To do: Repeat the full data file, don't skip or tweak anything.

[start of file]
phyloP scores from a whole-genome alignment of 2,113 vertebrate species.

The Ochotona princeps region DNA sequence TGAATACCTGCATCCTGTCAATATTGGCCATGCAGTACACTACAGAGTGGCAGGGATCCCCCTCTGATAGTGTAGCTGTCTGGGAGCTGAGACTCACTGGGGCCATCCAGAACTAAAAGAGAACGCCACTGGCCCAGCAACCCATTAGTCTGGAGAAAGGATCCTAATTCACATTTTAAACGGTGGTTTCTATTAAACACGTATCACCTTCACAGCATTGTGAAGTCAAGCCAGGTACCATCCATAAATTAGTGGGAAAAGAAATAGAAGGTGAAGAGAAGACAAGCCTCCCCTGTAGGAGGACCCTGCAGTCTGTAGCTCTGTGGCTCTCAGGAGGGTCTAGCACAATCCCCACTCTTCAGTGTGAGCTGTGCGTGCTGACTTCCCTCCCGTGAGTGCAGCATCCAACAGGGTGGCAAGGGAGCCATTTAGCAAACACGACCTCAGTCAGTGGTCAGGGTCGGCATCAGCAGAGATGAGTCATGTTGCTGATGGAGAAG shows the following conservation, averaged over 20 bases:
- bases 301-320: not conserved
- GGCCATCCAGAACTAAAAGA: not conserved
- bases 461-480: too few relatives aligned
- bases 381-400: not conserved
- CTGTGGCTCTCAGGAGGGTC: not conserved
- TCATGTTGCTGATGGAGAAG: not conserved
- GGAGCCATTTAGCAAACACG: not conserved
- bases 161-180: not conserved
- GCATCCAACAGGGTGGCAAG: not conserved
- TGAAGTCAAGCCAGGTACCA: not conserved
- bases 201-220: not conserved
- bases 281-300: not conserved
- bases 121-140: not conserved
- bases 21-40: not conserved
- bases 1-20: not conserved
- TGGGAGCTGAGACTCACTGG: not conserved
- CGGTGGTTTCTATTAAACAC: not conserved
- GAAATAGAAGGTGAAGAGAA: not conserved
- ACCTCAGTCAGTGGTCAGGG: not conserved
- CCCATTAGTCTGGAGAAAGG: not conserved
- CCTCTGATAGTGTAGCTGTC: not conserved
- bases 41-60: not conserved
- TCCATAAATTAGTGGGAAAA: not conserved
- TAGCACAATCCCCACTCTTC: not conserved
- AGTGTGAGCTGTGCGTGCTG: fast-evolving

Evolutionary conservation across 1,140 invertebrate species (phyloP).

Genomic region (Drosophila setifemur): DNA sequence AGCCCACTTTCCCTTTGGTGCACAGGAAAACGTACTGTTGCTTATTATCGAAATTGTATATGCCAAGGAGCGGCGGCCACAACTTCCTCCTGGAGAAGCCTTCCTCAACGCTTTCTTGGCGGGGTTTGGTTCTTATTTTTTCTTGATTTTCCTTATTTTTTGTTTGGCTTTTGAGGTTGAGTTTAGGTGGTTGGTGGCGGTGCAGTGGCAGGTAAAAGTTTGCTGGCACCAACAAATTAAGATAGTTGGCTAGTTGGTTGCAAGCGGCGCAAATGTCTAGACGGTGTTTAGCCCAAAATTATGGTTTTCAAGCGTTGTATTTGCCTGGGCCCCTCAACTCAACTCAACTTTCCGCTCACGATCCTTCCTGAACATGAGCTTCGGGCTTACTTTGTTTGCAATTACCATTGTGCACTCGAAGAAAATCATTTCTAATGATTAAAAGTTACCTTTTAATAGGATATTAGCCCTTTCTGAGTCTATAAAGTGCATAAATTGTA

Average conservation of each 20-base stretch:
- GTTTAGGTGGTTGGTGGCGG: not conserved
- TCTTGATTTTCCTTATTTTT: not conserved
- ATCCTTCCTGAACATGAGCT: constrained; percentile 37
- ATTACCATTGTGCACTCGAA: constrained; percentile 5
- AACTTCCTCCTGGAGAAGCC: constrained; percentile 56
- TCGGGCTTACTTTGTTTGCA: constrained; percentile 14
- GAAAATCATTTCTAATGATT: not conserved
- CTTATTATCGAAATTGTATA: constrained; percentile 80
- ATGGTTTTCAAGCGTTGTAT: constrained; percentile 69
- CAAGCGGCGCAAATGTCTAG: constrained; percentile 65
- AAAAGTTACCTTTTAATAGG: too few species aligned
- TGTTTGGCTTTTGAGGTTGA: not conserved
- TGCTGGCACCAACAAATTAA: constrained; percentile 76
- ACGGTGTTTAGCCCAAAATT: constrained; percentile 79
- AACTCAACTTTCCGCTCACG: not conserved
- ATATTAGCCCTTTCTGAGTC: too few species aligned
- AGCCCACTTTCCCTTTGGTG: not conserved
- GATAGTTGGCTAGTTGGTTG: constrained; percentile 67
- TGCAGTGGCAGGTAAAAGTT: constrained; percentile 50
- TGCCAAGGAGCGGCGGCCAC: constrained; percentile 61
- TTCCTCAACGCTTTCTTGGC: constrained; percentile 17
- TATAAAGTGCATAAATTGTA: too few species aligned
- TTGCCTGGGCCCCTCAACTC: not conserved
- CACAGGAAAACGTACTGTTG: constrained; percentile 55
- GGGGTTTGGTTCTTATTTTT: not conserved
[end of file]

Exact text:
phyloP scores from a whole-genome alignment of 2,113 vertebrate species.

The Ochotona princeps region DNA sequence TGAATACCTGCATCCTGTCAATATTGGCCATGCAGTACACTACAGAGTGGCAGGGATCCCCCTCTGATAGTGTAGCTGTCTGGGAGCTGAGACTCACTGGGGCCATCCAGAACTAAAAGAGAACGCCACTGGCCCAGCAACCCATTAGTCTGGAGAAAGGATCCTAATTCACATTTTAAACGGTGGTTTCTATTAAACACGTATCACCTTCACAGCATTGTGAAGTCAAGCCAGGTACCATCCATAAATTAGTGGGAAAAGAAATAGAAGGTGAAGAGAAGACAAGCCTCCCCTGTAGGAGGACCCTGCAGTCTGTAGCTCTGTGGCTCTCAGGAGGGTCTAGCACAATCCCCACTCTTCAGTGTGAGCTGTGCGTGCTGACTTCCCTCCCGTGAGTGCAGCATCCAACAGGGTGGCAAGGGAGCCATTTAGCAAACACGACCTCAGTCAGTGGTCAGGGTCGGCATCAGCAGAGATGAGTCATGTTGCTGATGGAGAAG shows the following conservation, averaged over 20 bases:
- bases 301-320: not conserved
- GGCCATCCAGAACTAAAAGA: not conserved
- bases 461-480: too few relatives aligned
- bases 381-400: not conserved
- CTGTGGCTCTCAGGAGGGTC: not conserved
- TCATGTTGCTGATGGAGAAG: not conserved
- GGAGCCATTTAGCAAACACG: not conserved
- bases 161-180: not conserved
- GCATCCAACAGGGTGGCAAG: not conserved
- TGAAGTCAAGCCAGGTACCA: not conserved
- bases 201-220: not conserved
- bases 281-300: not conserved
- bases 121-140: not conserved
- bases 21-40: not conserved
- bases 1-20: not conserved
- TGGGAGCTGAGACTCACTGG: not conserved
- CGGTGGTTTCTATTAAACAC: not conserved
- GAAATAGAAGGTGAAGAGAA: not conserved
- ACCTCAGTCAGTGGTCAGGG: not conserved
- CCCATTAGTCTGGAGAAAGG: not conserved
- CCTCTGATAGTGTAGCTGTC: not conserved
- bases 41-60: not conserved
- TCCATAAATTAGTGGGAAAA: not conserved
- TAGCACAATCCCCACTCTTC: not conserved
- AGTGTGAGCTGTGCGTGCTG: fast-evolving

Evolutionary conservation across 1,140 invertebrate species (phyloP).

Genomic region (Drosophila setifemur): DNA sequence AGCCCACTTTCCCTTTGGTGCACAGGAAAACGTACTGTTGCTTATTATCGAAATTGTATATGCCAAGGAGCGGCGGCCACAACTTCCTCCTGGAGAAGCCTTCCTCAACGCTTTCTTGGCGGGGTTTGGTTCTTATTTTTTCTTGATTTTCCTTATTTTTTGTTTGGCTTTTGAGGTTGAGTTTAGGTGGTTGGTGGCGGTGCAGTGGCAGGTAAAAGTTTGCTGGCACCAACAAATTAAGATAGTTGGCTAGTTGGTTGCAAGCGGCGCAAATGTCTAGACGGTGTTTAGCCCAAAATTATGGTTTTCAAGCGTTGTATTTGCCTGGGCCCCTCAACTCAACTCAACTTTCCGCTCACGATCCTTCCTGAACATGAGCTTCGGGCTTACTTTGTTTGCAATTACCATTGTGCACTCGAAGAAAATCATTTCTAATGATTAAAAGTTACCTTTTAATAGGATATTAGCCCTTTCTGAGTCTATAAAGTGCATAAATTGTA

Average conservation of each 20-base stretch:
- GTTTAGGTGGTTGGTGGCGG: not conserved
- TCTTGATTTTCCTTATTTTT: not conserved
- ATCCTTCCTGAACATGAGCT: constrained; percentile 37
- ATTACCATTGTGCACTCGAA: constrained; percentile 5
- AACTTCCTCCTGGAGAAGCC: constrained; percentile 56
- TCGGGCTTACTTTGTTTGCA: constrained; percentile 14
- GAAAATCATTTCTAATGATT: not conserved
- CTTATTATCGAAATTGTATA: constrained; percentile 80
- ATGGTTTTCAAGCGTTGTAT: constrained; percentile 69
- CAAGCGGCGCAAATGTCTAG: constrained; percentile 65
- AAAAGTTACCTTTTAATAGG: too few species aligned
- TGTTTGGCTTTTGAGGTTGA: not conserved
- TGCTGGCACCAACAAATTAA: constrained; percentile 76
- ACGGTGTTTAGCCCAAAATT: constrained; percentile 79
- AACTCAACTTTCCGCTCACG: not conserved
- ATATTAGCCCTTTCTGAGTC: too few species aligned
- AGCCCACTTTCCCTTTGGTG: not conserved
- GATAGTTGGCTAGTTGGTTG: constrained; percentile 67
- TGCAGTGGCAGGTAAAAGTT: constrained; percentile 50
- TGCCAAGGAGCGGCGGCCAC: constrained; percentile 61
- TTCCTCAACGCTTTCTTGGC: constrained; percentile 17
- TATAAAGTGCATAAATTGTA: too few species aligned
- TTGCCTGGGCCCCTCAACTC: not conserved
- CACAGGAAAACGTACTGTTG: constrained; percentile 55
- GGGGTTTGGTTCTTATTTTT: not conserved